Shifting public opinion towards the monarchy in Australia

28 January 2016

Support for the monarchy in Australia is at its highest level since the 1990s thanks to the arrival of new royal family members and a declining number and frequency of royal scandals, new research reveals.

Crowd at the wedding of Prince William of Wales and Kate Middleton

The crowd at the wedding of Prince William of Wales and Kate Middleton in April 2011. Image: Flavio Ferrari/Wikimedia Commons.

Published in the Australian Journal of Political Science, the research – based on 46 years of public opinion data on the importance of, and whether to retain, the monarchy – shows that support for the monarchy has been rapidly improving since the early 2000s.

In 1998, a year before the republic referendum, 34 percent of Australians believed Australia should 'definitely become a republic', but by 2013 (the birth year of Prince George) this had dropped to 26 percent.
The data also reveals a number of new insights about Australian public opinion toward the monarchy, including:

  • The highest surge in support for the monarchy since 1988 was registered in the weeks immediately following Prince William and Catherine Middleton’s marriage on 29 April 2011. This is a similar level to when Prince Charles wedded Princess Diana in 1981.
  • All generations – except those who were teenagers when Whitlam was dismissed – have warmed to the monarchy over time. Since 1998, there is no statistically significant difference in opinion between those born in the 1930s and those born in the 1980s and 1990s.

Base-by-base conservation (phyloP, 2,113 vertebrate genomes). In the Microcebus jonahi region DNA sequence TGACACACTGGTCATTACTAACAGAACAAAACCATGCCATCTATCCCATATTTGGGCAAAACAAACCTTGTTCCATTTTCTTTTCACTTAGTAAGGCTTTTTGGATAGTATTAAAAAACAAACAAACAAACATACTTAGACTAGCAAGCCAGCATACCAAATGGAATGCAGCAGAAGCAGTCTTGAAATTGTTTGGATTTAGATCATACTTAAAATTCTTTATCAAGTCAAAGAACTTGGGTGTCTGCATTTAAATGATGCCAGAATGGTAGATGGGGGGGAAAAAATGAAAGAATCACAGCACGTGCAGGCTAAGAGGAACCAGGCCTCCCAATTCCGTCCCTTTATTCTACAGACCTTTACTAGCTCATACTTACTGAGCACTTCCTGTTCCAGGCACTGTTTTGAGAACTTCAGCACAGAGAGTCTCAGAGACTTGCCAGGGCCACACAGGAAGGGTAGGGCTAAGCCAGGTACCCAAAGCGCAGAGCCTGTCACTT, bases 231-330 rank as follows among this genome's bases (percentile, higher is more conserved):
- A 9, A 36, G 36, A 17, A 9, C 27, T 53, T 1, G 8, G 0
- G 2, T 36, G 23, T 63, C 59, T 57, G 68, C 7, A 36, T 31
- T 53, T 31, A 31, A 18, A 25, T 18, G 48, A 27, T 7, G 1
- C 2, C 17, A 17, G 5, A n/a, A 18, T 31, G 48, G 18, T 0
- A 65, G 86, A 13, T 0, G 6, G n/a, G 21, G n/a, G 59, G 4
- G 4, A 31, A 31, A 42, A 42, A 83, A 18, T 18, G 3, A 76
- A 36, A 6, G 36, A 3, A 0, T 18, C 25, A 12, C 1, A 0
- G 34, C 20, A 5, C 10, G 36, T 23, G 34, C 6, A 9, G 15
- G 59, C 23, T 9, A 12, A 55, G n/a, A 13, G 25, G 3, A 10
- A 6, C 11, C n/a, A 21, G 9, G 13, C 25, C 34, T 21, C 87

• Queensland and South Australia retain greater residual support for the monarchy than other Australian states.
  • Royals apart from the Windsors impact Australians’ attitudes about the crown. For example, high levels of support were recorded in Tasmania in 2010 when the Danish Crown Princess Mary visited Hobart the week prior to the election.
  • European and Asian migrants in Australia were steadfastly opposed to monarchy up until 2004, but now support the monarchy more than at any point previously.
  • Generally, urban dwellers and males are more likely to support a republic.

"Interestingly, the monarchy has become more popular in a better educated, more affluent and less religious Australia. This defies previous expectations that support for the monarchy would be in an inexorable decline," said doctoral candidate Luke Mansillo, from the University of Sydney's Department of Government and International Relations.
"Cultural events, such as royal marriages and the hype surrounding the birth of Prince George and Princess Charlotte, have fuelled many Australians' desire to keep their monarchy. These events have enabled younger cohorts of Australians to develop more positive attitudes towards the monarchy and have repaired older cohort's attitudes," he said.

Jennifer Peterson-Ward

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